MTC (Ministerio de tranportes y comunicaciones) is the Ministry of Transport and Communications in Peru, which is responsible for the control, supervision and type approval certification process to assure devices will properly use the radio spectrum in-country.
Any equipment that use Radio Spectrum with radiated power greater than 10mW will require a homologation certificate.
No testing is required in Peru at this time. LARCG can use existing international test reports and grants (FCC and CE only for cell phones) for the homologation process to obtain MTC approval. The aforementioned technical documents will be reviewed and validated in the approval process.
Local representation is not required in Peru at this time, and there are no labeling requirements.
Peru has restrictions in the frequency band between 902 MHz to 928 MHz, along with 800 MHz band restrictions. LARCG will help determine if these restrictions apply to your equipment and how to pursue exceptions.
Products requiring approval in Peru include:
MTC 001, 2006: Establishes the general regulations for telecommunications in Peru
Current lead-time for MTC approval and certification is 5 weeks.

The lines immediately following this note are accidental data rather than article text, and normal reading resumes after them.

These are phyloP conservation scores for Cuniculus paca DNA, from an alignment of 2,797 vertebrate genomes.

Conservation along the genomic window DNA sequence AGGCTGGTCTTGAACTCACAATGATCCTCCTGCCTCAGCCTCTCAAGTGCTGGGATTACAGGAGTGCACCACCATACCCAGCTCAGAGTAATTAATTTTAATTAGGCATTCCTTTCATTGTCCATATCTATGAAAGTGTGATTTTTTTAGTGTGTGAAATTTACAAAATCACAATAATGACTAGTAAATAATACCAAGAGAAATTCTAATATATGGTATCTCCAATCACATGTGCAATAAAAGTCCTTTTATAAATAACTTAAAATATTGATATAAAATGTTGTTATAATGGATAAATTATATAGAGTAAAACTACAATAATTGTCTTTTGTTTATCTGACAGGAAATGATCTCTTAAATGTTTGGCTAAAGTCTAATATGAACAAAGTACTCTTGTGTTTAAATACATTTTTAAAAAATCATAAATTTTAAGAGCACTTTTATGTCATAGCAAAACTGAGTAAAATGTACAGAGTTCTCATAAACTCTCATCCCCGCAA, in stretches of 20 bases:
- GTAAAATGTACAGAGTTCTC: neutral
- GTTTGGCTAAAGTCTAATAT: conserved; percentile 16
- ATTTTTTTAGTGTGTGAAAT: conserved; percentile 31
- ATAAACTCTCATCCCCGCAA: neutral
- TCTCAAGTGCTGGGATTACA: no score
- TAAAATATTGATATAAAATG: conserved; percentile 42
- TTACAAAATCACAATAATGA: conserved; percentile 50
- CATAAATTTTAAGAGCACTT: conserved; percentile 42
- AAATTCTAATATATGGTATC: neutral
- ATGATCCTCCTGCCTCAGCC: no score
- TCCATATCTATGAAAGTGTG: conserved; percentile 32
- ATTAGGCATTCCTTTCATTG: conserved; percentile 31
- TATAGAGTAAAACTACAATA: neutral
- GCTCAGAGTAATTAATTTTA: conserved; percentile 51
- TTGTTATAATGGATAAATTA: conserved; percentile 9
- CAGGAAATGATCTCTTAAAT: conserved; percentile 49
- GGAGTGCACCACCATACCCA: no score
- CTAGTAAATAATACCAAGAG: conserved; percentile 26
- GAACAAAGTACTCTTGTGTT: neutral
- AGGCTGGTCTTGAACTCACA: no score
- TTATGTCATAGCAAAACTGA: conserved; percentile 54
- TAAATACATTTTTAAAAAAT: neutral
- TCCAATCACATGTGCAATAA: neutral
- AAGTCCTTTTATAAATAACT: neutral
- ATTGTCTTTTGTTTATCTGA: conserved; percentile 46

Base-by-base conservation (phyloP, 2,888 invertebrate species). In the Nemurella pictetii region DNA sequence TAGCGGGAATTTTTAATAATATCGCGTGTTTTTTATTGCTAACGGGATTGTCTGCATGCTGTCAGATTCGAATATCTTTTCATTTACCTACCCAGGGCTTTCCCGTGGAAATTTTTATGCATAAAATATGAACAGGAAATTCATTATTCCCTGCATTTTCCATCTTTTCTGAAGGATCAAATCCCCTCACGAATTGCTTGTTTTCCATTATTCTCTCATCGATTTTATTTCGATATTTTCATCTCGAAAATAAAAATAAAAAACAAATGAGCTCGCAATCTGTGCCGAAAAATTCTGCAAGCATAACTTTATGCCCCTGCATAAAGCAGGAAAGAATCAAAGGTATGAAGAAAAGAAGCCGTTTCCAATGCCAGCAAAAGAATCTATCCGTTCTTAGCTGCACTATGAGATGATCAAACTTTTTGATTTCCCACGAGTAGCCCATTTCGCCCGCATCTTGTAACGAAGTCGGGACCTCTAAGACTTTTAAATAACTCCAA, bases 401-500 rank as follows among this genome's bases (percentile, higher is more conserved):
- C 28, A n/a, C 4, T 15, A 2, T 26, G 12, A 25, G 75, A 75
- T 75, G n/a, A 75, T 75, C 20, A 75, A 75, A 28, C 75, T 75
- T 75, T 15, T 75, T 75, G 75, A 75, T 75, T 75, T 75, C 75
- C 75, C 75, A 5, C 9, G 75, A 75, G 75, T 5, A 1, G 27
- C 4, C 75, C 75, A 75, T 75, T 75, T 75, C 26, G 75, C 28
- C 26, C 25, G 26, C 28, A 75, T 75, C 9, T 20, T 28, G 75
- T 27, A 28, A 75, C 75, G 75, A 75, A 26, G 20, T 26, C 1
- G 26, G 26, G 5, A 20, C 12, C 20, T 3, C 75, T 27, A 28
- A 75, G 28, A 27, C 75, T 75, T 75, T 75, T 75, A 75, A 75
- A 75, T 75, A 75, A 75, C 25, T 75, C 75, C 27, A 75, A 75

For products that do not require MTC approval, the Agency will provide a No Homologation letter to have for your records and to avoid any issues with customs upon importation of the equipment to Peru.
Type A plugs, rated at 15 Amps, are used mainly in the United States, Canada, Mexico, South America and Central America. This Class I, non-grounded, non-insulated plug operates on AC current and is known as NEMA 1-15. The plug has two 1.5 mm thick blades which measure 15.9 – 18.3 mm in length and are spaced 12.7 mm apart. The neutral blade is 7.9 mm wide, while the hot blade is 6.3 mm wide.
This plug almost always operates between 100 – 127 volts and is only compatible with socket type A.
Type C plugs are most commonly used in South America, Asia, and Europe (except the United Kingdom, Ireland, Cyprus and Malta), and are rated at 2.5 Amps. They operate on AC current at 220 – 240 Volts. Probably the most widely used international plug, CEE 7/16 or Europlug, features two 4 mm round pins measuring 19 mm in length, which are spaced 17.5 mm apart at the tip and 18.6 mm apart from the center point of each pin’s base. 10 mm long insulated sleeves slightly cover the base of the pins; however, they are relatively flexible which allows the plug to mate with any socket that accepts 4.0 – 4.8 mm round contacts on 17.5 – 19 mm centers. As a class II plug, the Europlug is generally limited to applications that require 2.5 amps or less. Note: whereas type C plugs are very commonly used, this is not the case for type C sockets, as these sockets are older and not grounded. Most counties now require grounded sockets to be installed in new buildings; and as such, the sockets have become illegal almost everywhere – they are being replaced by type E, F, J, K or N. To be clear, only the sockets have become illegal; the plugs remain in use.